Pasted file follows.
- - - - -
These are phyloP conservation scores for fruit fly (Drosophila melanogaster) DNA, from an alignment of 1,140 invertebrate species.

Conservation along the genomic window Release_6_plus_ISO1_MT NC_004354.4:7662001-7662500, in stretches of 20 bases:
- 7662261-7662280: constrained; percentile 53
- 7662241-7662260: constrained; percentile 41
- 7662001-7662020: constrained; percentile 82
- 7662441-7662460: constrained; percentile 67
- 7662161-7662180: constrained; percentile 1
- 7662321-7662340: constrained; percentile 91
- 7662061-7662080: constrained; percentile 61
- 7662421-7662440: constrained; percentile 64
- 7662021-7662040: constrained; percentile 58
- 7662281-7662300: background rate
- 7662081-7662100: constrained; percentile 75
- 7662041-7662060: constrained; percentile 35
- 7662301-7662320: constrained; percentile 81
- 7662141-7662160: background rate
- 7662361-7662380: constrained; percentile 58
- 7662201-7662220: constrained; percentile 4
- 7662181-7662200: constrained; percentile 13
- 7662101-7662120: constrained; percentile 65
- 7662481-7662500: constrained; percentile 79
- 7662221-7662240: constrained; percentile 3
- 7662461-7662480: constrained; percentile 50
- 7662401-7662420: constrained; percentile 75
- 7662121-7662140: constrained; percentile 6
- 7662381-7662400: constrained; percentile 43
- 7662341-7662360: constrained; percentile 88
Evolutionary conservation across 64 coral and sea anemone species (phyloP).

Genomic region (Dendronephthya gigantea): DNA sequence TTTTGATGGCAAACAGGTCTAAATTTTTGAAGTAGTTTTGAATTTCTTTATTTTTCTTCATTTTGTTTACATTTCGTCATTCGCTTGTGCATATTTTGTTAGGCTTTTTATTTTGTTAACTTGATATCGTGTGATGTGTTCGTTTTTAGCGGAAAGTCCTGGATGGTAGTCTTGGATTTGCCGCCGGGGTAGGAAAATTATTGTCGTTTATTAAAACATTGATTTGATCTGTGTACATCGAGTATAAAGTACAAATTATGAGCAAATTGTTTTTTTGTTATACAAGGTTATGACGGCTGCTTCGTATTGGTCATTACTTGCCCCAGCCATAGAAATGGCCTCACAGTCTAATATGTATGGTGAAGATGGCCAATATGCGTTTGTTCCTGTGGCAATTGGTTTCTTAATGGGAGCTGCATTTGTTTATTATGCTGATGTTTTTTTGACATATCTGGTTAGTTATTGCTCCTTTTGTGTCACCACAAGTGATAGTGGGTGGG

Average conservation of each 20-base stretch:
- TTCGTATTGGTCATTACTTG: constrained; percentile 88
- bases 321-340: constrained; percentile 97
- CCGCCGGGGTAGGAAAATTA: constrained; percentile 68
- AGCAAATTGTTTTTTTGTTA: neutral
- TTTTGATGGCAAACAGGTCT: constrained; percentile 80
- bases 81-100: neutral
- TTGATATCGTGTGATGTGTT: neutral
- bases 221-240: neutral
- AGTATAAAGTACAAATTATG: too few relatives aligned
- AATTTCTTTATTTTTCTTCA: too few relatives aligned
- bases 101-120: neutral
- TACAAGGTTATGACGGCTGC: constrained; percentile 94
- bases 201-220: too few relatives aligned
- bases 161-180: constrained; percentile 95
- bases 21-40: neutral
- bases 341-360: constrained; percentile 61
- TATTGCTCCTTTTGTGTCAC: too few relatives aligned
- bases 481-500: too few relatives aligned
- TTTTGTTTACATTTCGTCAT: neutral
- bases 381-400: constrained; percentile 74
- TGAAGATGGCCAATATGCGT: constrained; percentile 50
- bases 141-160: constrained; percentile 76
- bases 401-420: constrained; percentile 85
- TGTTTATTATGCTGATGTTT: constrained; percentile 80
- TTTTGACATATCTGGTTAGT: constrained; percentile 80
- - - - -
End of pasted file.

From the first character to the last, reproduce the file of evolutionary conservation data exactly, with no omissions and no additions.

These are phyloP conservation scores for fruit fly (Drosophila melanogaster) DNA, from an alignment of 1,140 invertebrate species.

Conservation along the genomic window Release_6_plus_ISO1_MT NC_004354.4:7662001-7662500, in stretches of 20 bases:
- 7662261-7662280: constrained; percentile 53
- 7662241-7662260: constrained; percentile 41
- 7662001-7662020: constrained; percentile 82
- 7662441-7662460: constrained; percentile 67
- 7662161-7662180: constrained; percentile 1
- 7662321-7662340: constrained; percentile 91
- 7662061-7662080: constrained; percentile 61
- 7662421-7662440: constrained; percentile 64
- 7662021-7662040: constrained; percentile 58
- 7662281-7662300: background rate
- 7662081-7662100: constrained; percentile 75
- 7662041-7662060: constrained; percentile 35
- 7662301-7662320: constrained; percentile 81
- 7662141-7662160: background rate
- 7662361-7662380: constrained; percentile 58
- 7662201-7662220: constrained; percentile 4
- 7662181-7662200: constrained; percentile 13
- 7662101-7662120: constrained; percentile 65
- 7662481-7662500: constrained; percentile 79
- 7662221-7662240: constrained; percentile 3
- 7662461-7662480: constrained; percentile 50
- 7662401-7662420: constrained; percentile 75
- 7662121-7662140: constrained; percentile 6
- 7662381-7662400: constrained; percentile 43
- 7662341-7662360: constrained; percentile 88
Evolutionary conservation across 64 coral and sea anemone species (phyloP).

Genomic region (Dendronephthya gigantea): DNA sequence TTTTGATGGCAAACAGGTCTAAATTTTTGAAGTAGTTTTGAATTTCTTTATTTTTCTTCATTTTGTTTACATTTCGTCATTCGCTTGTGCATATTTTGTTAGGCTTTTTATTTTGTTAACTTGATATCGTGTGATGTGTTCGTTTTTAGCGGAAAGTCCTGGATGGTAGTCTTGGATTTGCCGCCGGGGTAGGAAAATTATTGTCGTTTATTAAAACATTGATTTGATCTGTGTACATCGAGTATAAAGTACAAATTATGAGCAAATTGTTTTTTTGTTATACAAGGTTATGACGGCTGCTTCGTATTGGTCATTACTTGCCCCAGCCATAGAAATGGCCTCACAGTCTAATATGTATGGTGAAGATGGCCAATATGCGTTTGTTCCTGTGGCAATTGGTTTCTTAATGGGAGCTGCATTTGTTTATTATGCTGATGTTTTTTTGACATATCTGGTTAGTTATTGCTCCTTTTGTGTCACCACAAGTGATAGTGGGTGGG

Average conservation of each 20-base stretch:
- TTCGTATTGGTCATTACTTG: constrained; percentile 88
- bases 321-340: constrained; percentile 97
- CCGCCGGGGTAGGAAAATTA: constrained; percentile 68
- AGCAAATTGTTTTTTTGTTA: neutral
- TTTTGATGGCAAACAGGTCT: constrained; percentile 80
- bases 81-100: neutral
- TTGATATCGTGTGATGTGTT: neutral
- bases 221-240: neutral
- AGTATAAAGTACAAATTATG: too few relatives aligned
- AATTTCTTTATTTTTCTTCA: too few relatives aligned
- bases 101-120: neutral
- TACAAGGTTATGACGGCTGC: constrained; percentile 94
- bases 201-220: too few relatives aligned
- bases 161-180: constrained; percentile 95
- bases 21-40: neutral
- bases 341-360: constrained; percentile 61
- TATTGCTCCTTTTGTGTCAC: too few relatives aligned
- bases 481-500: too few relatives aligned
- TTTTGTTTACATTTCGTCAT: neutral
- bases 381-400: constrained; percentile 74
- TGAAGATGGCCAATATGCGT: constrained; percentile 50
- bases 141-160: constrained; percentile 76
- bases 401-420: constrained; percentile 85
- TGTTTATTATGCTGATGTTT: constrained; percentile 80
- TTTTGACATATCTGGTTAGT: constrained; percentile 80